Digital Deadbolt by Sunnect

Sept. 1, 2008
Owners can operate the deadbolt lock by pressing the correct combination of keypad buttons or by tapping a tag key on the sensor

There were dozens of booths at the recent ALOA show in Dallas and each one had something to sell. I was initially attracted to the Sunnect booth for several reasons. Sunnect is marketing the AP501 digital deadbolt lock. While there are other digital locks on the market, the Sunnect lock caught my attention because it looked like a quality piece of hardware that customers would like to have on their doors. While some digital products may look like add-ons, this lock had the look of original equipment.

Sunnect AP501 digital deadbolt locks combine looks with performance. A sturdy cover envelopes the outer keypad. As the cover is moved upward, it reveals a keyboard with each button surrounded by a blue backlight. Above the keypad cover is a tag key sensor. Owners can operate the deadbolt lock either with tag keys or by pressing the correct combination of keypad buttons using an owner-chosen passcode. A passcode can be from three to 20 digits in length.

In order to operate the deadbolt lock using the keypad, the cover must be moved upward to reveal the illuminated keypad. The user first enters his or her passcode and then moves the cover down to the closed position. If the correct passcode is entered, the AP501 lock will automatically unlock. If an incorrect password is entered three times in a row, the AP501 will lock down the keypad for one minute. If an incorrect passcode is entered, the ring surrounding the tag key reader will show a red illuminated color. After a one-minute period, the deadbolt returns to normal operation and a correct passcode can be used to operate the lock.

Tag keys look similar to small transponder auto keys and can be attached to an owner’s key ring. To operate the Sunnect Digital Deadbolt using a tag key, a flat metal portion at the tip of the key must be touched against the tag key sensor. A blue ring of light surrounding the sensor will then illuminate, indicating that the bolt is moving to the unlock position. Up to 20 tag keys can be registered per lock.

Sunnect AP501 digital deadbolts fit into a standard 2 1/8” crossbore hole, 1” edge bore hole and door thicknesses of 1 3/8” to 2”. The deadbolt is adjustable for either 2 3/8” or 2 3/4” backset. If a door has been previously prepped for a standard cylindrical deadbolt, no additional installation holes are required.

Two cables from the keyboard and deadbolt unit must be inserted through the inner mounting bracket. Three bolts then anchor the inner mounting bracket to the exterior unit. The two cables must be plugged into receptacles on the interior unit and fastened to a cable hook before the interior unit is set in place onto the mounting bracket. Four screws are used to retain the interior unit in place.

The three-part strike plate incorporates a door frame reinforcer. Two additional holes for 3” screws are required. These screws firmly fasten the strike plate assembly into the interior door frame structure for maximum holding strength.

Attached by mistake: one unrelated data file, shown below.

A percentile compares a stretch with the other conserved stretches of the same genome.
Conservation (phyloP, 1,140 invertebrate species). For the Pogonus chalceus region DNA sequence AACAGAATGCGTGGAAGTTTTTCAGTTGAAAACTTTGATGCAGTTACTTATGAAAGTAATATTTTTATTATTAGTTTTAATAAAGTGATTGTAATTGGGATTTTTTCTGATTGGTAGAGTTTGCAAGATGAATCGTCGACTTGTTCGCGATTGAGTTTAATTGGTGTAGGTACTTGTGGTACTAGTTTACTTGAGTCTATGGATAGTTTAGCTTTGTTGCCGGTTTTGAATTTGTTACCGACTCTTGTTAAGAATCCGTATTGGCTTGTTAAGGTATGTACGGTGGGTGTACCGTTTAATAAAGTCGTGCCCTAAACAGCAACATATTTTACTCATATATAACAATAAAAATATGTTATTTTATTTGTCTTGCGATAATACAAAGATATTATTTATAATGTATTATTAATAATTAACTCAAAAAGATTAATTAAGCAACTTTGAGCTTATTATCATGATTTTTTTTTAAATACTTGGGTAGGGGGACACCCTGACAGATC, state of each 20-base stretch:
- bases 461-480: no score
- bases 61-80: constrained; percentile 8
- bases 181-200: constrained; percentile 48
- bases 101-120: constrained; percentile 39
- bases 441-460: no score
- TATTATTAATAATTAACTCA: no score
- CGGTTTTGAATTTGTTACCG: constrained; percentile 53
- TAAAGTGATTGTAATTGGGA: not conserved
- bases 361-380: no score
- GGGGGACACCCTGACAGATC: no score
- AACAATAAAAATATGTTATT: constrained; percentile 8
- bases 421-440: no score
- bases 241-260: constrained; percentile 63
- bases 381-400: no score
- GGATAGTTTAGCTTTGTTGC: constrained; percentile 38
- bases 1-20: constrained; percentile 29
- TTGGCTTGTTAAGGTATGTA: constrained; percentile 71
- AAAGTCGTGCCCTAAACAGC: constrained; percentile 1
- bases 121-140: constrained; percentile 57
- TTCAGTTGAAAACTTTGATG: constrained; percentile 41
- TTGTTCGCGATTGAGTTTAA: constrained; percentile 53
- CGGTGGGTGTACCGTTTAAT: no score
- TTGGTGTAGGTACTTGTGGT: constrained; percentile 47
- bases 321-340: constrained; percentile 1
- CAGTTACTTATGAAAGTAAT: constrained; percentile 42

A magnet encased in the strike lining box interacts with the lock sensor in the bolt unit as the door is closed. When the strike magnet and bolt sensor are aligned (door fully closed), the deadbolt automatically relocks. A lock on/off switch located on the inner housing can be switched off during times when the automatic locking feature is not required. An open/close button on the interior trim is normally pushed for electronic unlocking. An override knob is also included which can be manually turned if needed to unlock or lock the door.

The interior unit contains a battery compartment. One screw on the top of the unit must be removed to access the compartment.

Four AA alkaline batteries are required. According to Sunnect, the batteries should last approximately one year assuming ten locking and unlocking operations per day. Results may vary according to temperature, humidity and battery quality.

When battery power becomes low, a red light and musical tones will be displayed each time the lock is used. Complete battery failure is indicated by lack of a blue backlight when outer cover is raised.
Two terminals located near the bottom of the outer unit can be used to solve a complete battery failure situation. A nine volt battery can be pressed against the terminals to send temporary power to the AP501 lock. The battery replacement procedure will not change or delete passcode or tag key registrations.

Two buttons are located inside the battery compartment. The left button is for key registration and the right button is for passcode registration.

Registration of a user passcode is simple. Press the passcode registration button and the unit will beep twice. Enter the desired passcode on the outer keypad. Again press the passcode registration button and the unit will beep three times. Passcode programming is now complete.

To register tag keys, press the key registration button and the unit will beep twice. Touch the tip of a tag key against the tag key sensor. Continue touching the tag key sensor with each additional tag key to be used for the lock. Then again press the key registration button. Three beeps will indicate that the tag key registration is complete.

A master function features registering of a master tag key and master passcode in a group of locks. This function is designed for use in a building complex where management could use one master passcode or master tag key to unlock every AP501 lock on the premises, while users could register their own passcode or tag keys for their individual locks.
The AP501 lock is available in satin nickel, bright brass or aged bronze.

Contact Sunnect, Inc, at 877-366-7565, e-mail [email protected]